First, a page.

through the streets of Mumbai, no one gave the kippa clad group a second
look. In comparison to other religious practices in the city this was
uneventful. Back through the smelly streets of the Fort area, into Colaba, back
past the Sassoon Library, past the new falafel shop of one of the Israelis, past
Leopold’s Cafe and down into side alleys and back streets to come to Nariman
House, home of Chabad in Bombay. It was so out of the way that I feared we would
not be able to find our way back.
The Rabbis home was an entire floor of
the building. The room was host to about 20 of us. Rabbi
Holtzberg introduced us to Rivka his wife, and to his
mother in law who was visiting from Israel, the baby was just over a year.
In the kitchen about three or four cooks
and helpers prepared Shabbat dinner and the food kept on coming.
Israeli salads, spicy fish, chicken,
desert - the meal was endless. Before desert, the Rabbi gave a lengthy lessons
in Hebrew, lengthy at least to the four South Africans whose Hebrew was not up
to the standard of the other guests, all of whom were Israeli.
Among the guests were diamond dealers
and business people who regularly frequented Mumbai. The next night we would
meet up with one of the Israeli diamond dealers to go clubbing in a disco called
Polyester one block from the Taj Palace Hotel. Another guest was opening pure
vegetarian Israeli falafel shops in India to cater for the needs of pure
vegetarian Hindus and the Buddhists who will not harm any living creature.
Before desert and birkat hamazon,
the blessings after the meal, Rabbi Holtzberg
asked each person present to re-pay the favour of the meal.
He did not want money, he wanted commitment, commitment to Judaism, to faith to
ritual to charity. One by one, people around the large U shaped table rose and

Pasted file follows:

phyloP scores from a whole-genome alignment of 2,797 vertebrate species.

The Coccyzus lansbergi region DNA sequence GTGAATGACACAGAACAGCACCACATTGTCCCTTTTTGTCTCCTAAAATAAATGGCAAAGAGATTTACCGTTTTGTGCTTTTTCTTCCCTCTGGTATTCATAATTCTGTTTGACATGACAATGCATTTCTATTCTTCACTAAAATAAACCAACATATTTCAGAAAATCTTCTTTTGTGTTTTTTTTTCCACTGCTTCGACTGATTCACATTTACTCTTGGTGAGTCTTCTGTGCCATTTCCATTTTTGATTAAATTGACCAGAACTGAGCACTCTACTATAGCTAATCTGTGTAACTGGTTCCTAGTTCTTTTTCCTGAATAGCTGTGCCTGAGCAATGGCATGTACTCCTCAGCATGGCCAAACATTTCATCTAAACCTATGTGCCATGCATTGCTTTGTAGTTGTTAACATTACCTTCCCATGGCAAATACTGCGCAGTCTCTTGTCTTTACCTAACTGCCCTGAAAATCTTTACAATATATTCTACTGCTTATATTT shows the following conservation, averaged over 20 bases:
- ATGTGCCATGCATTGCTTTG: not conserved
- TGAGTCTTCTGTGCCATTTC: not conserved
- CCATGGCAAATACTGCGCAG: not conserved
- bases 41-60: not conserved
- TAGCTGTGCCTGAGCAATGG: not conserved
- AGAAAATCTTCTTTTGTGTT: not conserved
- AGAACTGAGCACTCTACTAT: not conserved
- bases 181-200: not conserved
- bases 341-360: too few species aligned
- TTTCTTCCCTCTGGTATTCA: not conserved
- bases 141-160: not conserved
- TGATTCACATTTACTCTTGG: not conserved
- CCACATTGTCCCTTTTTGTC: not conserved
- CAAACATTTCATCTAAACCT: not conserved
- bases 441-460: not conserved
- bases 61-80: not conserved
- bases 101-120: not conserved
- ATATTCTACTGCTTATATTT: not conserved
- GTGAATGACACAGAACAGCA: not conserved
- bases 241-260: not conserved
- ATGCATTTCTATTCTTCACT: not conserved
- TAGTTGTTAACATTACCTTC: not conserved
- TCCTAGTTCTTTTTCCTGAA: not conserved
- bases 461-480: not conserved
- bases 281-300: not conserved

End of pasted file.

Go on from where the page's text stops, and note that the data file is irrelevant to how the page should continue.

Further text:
committed themselves to charity or teffilin or hospitality to the
The night ended with offers of
hospitality for a return to Chabad for Shabbat lunch the next day or another
Shabbat dinner when next in Mumbai. We thanked Rabbi and Rebetzen
Holtzberg, for their hospitality and
we commented on the cuteness of the baby – they told us their home was always
open to strangers.
Last week a number of strangers entered
their home - this time not for Shabbat hospitality, this time as the angels of
When the cute baby turned two years old
on the last Shabbat, his parents lay dead in pools of blood at Nariman House.
Saved by one of the helpers who cooked us dinner in the kitchen, she snatched
the baby and ran from Chabad House when the terrorist entered.
Neighbours of Rabbi
Holtzberg and Rivka had been shot
while throwing stones at machine gun wielding terrorists while trying to protect
their Jewish neighbours. In a country of religious tolerance like no other, the
streets of Mumbai flowed with blood.
Chhatrapati Shivaji Train Terminus was
under siege, Leopold’s Cafe had been attacked, the
blood stained copies of Shantaram lay strewn across the rubble, the Taj had
fallen, a symbol of bruised Indian pride.
Although the attacks were perpetrated by
fratricidal Muslim terrorists, I am reminded of the quote from the Hindu sacred
text, the Bhagavad Gitav,
made famous by Robert Oppenheimer on the explosion of
the first nuclear bomb in New Mexico in 1945, "Now,
I Am Become Death (Shiva), Destroyer of Worlds".
But there was a difference between those
merchants of death and the Hindu lord Shiva, for by Hindu tradition, Shiva
destroys all - even evil - so that from destruction new good may be built.
from the December 2008 Edition of the Jewish Magazine